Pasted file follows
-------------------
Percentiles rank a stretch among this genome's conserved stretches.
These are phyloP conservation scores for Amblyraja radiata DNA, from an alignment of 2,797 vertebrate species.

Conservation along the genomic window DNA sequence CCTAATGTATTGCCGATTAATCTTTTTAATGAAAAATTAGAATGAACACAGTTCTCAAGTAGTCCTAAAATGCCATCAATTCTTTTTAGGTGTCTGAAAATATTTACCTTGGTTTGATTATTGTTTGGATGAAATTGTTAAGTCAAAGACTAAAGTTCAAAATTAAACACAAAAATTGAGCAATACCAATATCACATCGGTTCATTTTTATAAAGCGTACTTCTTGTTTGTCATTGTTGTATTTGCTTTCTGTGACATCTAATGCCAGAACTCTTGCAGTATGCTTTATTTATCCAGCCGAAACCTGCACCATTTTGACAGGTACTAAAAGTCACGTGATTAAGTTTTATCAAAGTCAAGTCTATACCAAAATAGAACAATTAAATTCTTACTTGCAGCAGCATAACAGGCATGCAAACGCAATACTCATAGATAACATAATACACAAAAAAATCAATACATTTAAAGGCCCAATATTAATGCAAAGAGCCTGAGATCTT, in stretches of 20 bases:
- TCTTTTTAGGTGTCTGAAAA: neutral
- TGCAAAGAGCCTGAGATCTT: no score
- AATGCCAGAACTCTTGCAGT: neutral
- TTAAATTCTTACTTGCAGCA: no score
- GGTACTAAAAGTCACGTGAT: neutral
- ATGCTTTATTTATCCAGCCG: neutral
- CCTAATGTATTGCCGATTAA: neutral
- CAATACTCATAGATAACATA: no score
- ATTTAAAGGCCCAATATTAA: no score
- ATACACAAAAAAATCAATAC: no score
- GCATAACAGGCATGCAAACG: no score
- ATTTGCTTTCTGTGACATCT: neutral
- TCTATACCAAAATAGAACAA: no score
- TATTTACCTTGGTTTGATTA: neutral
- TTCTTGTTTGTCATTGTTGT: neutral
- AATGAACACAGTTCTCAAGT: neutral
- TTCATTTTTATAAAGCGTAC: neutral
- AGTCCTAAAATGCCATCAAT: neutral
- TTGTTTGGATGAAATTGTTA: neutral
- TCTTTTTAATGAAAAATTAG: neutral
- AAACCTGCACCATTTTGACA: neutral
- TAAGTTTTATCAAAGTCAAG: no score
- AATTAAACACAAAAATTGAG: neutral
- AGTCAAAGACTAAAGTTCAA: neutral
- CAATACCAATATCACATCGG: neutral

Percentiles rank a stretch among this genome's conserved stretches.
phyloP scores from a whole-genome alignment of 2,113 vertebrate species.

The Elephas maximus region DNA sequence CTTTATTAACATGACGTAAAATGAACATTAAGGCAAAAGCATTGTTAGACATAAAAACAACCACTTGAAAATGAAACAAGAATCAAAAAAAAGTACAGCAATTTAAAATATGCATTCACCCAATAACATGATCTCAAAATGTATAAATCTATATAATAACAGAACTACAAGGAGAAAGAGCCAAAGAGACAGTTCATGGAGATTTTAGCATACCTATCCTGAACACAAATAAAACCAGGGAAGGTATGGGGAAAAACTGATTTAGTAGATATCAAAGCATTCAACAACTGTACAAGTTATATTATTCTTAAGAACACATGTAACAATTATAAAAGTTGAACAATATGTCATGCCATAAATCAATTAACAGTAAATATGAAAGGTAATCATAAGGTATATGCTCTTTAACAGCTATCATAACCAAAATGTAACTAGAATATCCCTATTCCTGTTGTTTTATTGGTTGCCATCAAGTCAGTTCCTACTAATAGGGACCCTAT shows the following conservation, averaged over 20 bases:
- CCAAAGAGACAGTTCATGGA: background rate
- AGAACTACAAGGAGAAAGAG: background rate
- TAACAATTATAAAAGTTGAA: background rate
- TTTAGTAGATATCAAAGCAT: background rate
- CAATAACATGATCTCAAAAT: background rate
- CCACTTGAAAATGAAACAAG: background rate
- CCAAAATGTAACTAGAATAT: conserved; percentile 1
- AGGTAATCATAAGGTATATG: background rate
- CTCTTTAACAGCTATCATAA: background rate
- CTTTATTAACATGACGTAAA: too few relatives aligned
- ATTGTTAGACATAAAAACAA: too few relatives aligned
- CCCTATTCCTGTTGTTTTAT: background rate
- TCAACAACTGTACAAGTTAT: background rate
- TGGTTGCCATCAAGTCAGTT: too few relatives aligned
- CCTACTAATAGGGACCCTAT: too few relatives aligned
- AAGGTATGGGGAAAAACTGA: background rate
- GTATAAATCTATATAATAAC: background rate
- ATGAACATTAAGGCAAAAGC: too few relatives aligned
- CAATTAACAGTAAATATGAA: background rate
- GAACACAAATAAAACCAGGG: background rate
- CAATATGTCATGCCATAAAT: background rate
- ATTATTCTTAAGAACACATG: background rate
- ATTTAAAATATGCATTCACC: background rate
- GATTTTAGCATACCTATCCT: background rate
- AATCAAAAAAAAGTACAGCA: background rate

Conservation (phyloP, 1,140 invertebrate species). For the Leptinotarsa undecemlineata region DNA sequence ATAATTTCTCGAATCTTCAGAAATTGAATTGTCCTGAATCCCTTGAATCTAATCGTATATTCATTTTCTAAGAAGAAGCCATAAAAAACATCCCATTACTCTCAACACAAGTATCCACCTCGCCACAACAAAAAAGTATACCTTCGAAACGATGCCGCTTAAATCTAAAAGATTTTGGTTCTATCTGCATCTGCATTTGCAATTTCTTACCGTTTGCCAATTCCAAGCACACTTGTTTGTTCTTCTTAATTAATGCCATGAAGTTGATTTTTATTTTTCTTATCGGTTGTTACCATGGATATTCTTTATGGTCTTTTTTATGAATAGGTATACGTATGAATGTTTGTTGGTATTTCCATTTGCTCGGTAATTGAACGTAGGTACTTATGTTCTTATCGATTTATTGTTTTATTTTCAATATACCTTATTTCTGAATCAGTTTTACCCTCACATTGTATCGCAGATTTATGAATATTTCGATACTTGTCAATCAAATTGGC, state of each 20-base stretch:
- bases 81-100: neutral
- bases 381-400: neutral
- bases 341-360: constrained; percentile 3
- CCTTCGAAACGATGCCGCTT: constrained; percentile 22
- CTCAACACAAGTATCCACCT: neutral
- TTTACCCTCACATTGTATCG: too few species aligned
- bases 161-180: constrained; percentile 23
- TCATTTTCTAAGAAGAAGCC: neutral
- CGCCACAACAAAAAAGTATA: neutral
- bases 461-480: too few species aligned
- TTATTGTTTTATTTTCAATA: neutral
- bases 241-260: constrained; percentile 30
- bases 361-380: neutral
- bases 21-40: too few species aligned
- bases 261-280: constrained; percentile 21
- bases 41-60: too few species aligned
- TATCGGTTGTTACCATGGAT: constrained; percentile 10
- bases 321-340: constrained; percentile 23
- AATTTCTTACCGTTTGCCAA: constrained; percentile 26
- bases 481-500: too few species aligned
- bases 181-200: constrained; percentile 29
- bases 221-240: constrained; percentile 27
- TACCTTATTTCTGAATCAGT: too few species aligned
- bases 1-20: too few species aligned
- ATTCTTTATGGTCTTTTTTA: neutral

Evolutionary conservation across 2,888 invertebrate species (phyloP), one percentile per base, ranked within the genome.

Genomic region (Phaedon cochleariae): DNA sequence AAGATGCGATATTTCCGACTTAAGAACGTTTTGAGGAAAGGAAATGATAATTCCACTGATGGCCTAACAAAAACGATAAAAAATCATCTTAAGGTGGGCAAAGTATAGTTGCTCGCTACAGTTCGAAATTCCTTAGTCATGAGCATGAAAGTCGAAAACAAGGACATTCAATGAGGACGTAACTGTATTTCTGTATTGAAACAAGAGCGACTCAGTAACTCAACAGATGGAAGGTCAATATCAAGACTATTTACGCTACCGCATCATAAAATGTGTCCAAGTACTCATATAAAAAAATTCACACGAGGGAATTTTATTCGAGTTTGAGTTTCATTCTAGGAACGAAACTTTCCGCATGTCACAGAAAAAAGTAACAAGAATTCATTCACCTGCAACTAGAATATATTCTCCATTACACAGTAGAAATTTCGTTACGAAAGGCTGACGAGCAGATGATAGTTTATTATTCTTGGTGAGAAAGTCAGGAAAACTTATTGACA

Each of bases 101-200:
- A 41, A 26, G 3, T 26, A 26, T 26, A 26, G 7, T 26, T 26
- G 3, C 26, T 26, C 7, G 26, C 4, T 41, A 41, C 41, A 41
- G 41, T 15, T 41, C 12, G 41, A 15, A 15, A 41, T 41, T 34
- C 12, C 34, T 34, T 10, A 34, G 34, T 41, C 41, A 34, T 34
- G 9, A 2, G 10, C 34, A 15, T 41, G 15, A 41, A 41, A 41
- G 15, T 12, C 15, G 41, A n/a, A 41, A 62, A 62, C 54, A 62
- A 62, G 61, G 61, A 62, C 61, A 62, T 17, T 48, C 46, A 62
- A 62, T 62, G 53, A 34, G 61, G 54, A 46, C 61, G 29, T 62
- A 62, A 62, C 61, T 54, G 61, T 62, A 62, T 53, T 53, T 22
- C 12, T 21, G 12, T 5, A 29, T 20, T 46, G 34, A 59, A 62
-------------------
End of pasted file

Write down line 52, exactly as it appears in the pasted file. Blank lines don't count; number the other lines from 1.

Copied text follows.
- CAATATGTCATGCCATAAAT: background rate